Pulsed-DC Electrophoretic Deposition (EPD) of Aqueous Alumina Suspension for Controlling Bubble Incorporation and Deposit Microstructure



Electrophoretic deposition (EPD) from aqueous suspension generally forms deposit containing incorporated bubbles because of evolution of gases at electrodes due to electrolysis of water. We have demonstrated here that application of pulsed voltage /current instead of continuous DC enables controlling the amount of bubble incorporation and obtain bubble-free deposits during EPD of aqueous suspension. The yield and bubble incorporation decreased progressively with decrease in size of the applied pulse. A characteristic band of deposition window was found in the plot of voltage/current vs. pulse width within which smooth and bubble-free deposits are obtained. The window is wider at low applied voltages/currents than at higher voltages/currents implying that it is more easier to control the pulsed EPD at lower applied voltages and/currents. No deposition occurred below the window whereas deposits with incorporated bubbles formed above the window. Suppression of bubbles with decreasing pulse size was attributed to decrease in the amount of hydrogen evolved per pulse and verified by monitoring the gain in weight of palladium (Pd) electrode used as cathode during electrolysis of water.




A. R. Boccaccini, O. van der Biest, R. Clasen, T. Uchikoshi




L. Besra et al., "Pulsed-DC Electrophoretic Deposition (EPD) of Aqueous Alumina Suspension for Controlling Bubble Incorporation and Deposit Microstructure", Key Engineering Materials, Vol. 412, pp. 39-44, 2009


June 2009




[1] I. Corni, M.P. Ryan, A.R. Boccaccini, Electrophoretic deposition: From traditional ceramics to nanotechnology, Journal of the European ceramic Society, 28, (2008) 1353-1367.

DOI: https://doi.org/10.1016/j.jeurceramsoc.2007.12.011

[2] L. Besra and M. Liu, A review on fundamentals and applications of electrophoretic deposition (EPD), Progress in Materials Science, 52, (2007) 1-61.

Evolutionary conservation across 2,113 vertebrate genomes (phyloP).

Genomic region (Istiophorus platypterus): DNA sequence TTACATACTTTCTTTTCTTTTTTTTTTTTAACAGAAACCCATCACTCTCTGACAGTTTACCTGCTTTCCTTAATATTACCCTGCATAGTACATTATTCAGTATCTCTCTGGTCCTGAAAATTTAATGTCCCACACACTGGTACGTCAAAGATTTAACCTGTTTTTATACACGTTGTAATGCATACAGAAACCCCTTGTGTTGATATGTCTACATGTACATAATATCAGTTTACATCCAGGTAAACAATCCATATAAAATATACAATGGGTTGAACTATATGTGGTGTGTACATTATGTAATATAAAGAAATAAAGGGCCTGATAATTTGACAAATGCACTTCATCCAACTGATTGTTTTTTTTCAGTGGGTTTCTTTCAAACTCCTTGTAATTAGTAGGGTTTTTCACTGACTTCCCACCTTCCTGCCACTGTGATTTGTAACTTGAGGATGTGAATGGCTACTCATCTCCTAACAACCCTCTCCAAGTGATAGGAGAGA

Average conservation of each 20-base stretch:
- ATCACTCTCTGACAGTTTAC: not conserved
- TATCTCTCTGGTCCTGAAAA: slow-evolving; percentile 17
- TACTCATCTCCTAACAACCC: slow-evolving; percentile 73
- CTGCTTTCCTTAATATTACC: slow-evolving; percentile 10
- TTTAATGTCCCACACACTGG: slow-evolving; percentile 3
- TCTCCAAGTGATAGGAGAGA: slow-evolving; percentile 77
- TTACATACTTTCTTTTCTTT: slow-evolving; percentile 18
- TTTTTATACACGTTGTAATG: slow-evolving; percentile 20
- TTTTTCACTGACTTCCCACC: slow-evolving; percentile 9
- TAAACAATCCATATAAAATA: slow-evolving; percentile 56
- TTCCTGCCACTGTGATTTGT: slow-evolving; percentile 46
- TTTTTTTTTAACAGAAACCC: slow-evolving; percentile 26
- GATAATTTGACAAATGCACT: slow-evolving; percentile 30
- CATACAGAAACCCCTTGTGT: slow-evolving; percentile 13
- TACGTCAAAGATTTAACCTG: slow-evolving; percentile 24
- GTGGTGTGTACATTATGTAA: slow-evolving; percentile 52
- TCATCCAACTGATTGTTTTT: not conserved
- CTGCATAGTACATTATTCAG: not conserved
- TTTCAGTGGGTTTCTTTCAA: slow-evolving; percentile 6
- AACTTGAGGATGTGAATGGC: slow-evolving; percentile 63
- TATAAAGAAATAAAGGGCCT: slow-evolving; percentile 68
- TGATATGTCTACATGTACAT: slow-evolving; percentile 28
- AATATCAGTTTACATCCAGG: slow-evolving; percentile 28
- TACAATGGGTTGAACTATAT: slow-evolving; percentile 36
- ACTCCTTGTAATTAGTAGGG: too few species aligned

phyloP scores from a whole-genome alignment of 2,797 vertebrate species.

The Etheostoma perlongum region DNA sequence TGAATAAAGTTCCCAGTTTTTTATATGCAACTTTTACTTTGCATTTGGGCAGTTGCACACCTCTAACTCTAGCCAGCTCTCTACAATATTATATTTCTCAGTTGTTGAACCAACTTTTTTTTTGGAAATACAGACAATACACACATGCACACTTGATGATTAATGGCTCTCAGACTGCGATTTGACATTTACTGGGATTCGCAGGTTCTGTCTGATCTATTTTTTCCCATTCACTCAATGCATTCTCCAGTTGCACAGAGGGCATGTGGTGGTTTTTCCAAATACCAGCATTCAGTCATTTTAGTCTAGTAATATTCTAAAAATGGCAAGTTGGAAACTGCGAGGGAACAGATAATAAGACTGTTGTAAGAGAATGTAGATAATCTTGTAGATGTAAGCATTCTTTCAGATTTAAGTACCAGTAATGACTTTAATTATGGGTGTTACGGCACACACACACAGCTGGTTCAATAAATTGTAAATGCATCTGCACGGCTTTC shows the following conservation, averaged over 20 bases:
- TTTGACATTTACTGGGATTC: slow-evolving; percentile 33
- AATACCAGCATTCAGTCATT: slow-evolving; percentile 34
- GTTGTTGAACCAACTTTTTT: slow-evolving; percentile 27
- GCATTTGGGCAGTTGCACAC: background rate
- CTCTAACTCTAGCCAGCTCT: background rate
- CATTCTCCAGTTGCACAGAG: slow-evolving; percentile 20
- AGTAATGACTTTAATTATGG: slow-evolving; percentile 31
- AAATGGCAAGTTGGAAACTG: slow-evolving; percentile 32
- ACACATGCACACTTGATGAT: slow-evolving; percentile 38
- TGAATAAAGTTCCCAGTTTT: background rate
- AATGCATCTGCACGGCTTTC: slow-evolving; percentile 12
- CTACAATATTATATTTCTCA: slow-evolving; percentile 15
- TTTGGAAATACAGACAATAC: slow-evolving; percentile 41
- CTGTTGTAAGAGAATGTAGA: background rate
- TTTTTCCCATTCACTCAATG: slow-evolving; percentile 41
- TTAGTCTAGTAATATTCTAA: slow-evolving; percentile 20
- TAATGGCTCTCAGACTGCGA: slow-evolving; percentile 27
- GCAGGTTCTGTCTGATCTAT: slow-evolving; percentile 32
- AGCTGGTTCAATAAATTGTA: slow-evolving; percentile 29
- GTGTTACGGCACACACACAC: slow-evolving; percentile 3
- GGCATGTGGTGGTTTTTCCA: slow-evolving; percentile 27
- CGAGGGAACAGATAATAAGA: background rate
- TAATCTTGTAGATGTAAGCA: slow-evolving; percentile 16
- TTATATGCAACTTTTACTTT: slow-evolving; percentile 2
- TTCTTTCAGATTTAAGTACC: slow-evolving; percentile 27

DOI: https://doi.org/10.1016/j.pmatsci.2006.07.001

[3] T. Uchikoshi and Y. Sakka, Electrophoretic deposition characteristics of alumina particles in aqueous media, Journal of the Ceramic Society of Japan, 112.

[5] (2004) S63-S66.

[4] L. Besra, T. Uchikoshi, T.S. Suzuki, Y. Sakka. Bubble-free aqueous electrophoretic deposition (EPD) by pulse potential application. Journal of the American Ceramic Society, 91(10), (2008)3154-3159.

DOI: https://doi.org/10.1111/j.1551-2916.2008.02591.x

[5] Ferrari B, Moreno R, Electrophoretic deposition of aqueous alumina slip, J Eur Ceram Soc. 17, (1997) 549-56.

[6] F. Q. Tang, T. Uchikoshi, K. Ozawa, and Y. Sakka, Electrophoretic Deposition of Aqueous Nano-γAl2O3 Suspensions, Mater. Res. Bull., 37.

[4] (2002) 653-60.

[7] J. Zhao, X. Wang and L. Li, Electrophoretic deposition of BaTiO3 films from aqueous suspensions, Materials Chemistry and Physics, 99 (2-3), (2006) 350-353.

DOI: https://doi.org/10.1016/j.matchemphys.2005.11.003

[8] D. Sakurada, K. Suzuki, T. Miura and M. Hashiba, Bubble-free electrophoretic deposition of aqueous zirconia suspensions with hydroquinone, J. Mater Sci, 39, (2004) 1845-1847.

DOI: https://doi.org/10.1023/b:jmsc.0000016200.89677.57

[9] T. Uchikoshi, K. Ozawa, B.D. Hatton and Y. Sakka, Dense, bubble-free, ceramic deposits from aqueous suspensions by electrophoretic deposition, J. Mater. Res., 16.

DOI: https://doi.org/10.1557/jmr.2001.0048

[2] (2001).